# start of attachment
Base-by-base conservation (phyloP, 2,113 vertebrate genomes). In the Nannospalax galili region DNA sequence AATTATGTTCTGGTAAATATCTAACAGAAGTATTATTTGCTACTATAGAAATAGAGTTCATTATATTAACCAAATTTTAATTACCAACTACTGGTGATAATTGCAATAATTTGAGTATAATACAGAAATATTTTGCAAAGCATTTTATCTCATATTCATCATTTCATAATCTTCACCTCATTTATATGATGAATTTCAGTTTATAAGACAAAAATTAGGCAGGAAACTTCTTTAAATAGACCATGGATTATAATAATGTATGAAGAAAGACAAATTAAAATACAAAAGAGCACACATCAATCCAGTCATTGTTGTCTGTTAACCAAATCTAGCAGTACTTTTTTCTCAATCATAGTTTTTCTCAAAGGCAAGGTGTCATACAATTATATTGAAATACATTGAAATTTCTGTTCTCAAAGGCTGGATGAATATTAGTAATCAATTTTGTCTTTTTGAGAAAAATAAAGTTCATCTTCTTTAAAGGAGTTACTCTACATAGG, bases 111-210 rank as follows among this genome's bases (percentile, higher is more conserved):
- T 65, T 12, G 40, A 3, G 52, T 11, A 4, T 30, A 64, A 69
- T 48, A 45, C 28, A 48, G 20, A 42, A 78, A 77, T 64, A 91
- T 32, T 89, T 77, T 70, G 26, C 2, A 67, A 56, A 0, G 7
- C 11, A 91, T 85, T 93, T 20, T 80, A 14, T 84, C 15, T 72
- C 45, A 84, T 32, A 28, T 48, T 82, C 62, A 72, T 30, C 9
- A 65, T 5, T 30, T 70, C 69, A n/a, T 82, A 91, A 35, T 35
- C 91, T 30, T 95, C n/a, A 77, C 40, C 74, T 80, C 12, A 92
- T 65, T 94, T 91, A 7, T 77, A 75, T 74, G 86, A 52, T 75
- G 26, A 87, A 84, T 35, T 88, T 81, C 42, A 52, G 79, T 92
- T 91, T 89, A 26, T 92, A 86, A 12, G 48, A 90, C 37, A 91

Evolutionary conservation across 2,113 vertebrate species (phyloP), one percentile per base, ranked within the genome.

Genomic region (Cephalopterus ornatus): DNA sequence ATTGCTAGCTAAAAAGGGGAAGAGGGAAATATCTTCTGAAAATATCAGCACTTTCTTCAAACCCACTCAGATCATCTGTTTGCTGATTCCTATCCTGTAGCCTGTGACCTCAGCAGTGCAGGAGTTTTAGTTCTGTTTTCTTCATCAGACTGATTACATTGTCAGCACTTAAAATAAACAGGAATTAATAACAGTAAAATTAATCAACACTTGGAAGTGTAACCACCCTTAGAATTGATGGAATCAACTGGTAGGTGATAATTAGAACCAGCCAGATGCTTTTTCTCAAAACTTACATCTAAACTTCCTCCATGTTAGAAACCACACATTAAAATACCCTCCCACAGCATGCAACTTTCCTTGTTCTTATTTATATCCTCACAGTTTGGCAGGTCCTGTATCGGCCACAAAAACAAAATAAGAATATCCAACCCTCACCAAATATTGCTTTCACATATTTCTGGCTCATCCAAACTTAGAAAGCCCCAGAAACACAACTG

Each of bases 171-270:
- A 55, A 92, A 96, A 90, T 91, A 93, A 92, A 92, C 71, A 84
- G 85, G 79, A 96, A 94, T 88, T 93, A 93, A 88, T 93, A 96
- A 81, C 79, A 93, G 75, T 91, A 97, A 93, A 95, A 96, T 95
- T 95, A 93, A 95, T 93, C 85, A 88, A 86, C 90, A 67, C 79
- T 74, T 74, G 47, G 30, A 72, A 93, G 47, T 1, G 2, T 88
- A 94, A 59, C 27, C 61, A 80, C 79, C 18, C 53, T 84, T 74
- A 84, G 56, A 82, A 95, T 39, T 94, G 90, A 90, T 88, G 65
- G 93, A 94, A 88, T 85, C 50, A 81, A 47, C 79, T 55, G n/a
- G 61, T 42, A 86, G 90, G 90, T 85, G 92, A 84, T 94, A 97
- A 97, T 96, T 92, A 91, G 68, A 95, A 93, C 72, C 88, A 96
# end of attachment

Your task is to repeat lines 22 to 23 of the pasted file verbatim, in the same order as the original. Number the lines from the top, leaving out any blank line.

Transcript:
- G 93, A 94, A 88, T 85, C 50, A 81, A 47, C 79, T 55, G n/a
- G 61, T 42, A 86, G 90, G 90, T 85, G 92, A 84, T 94, A 97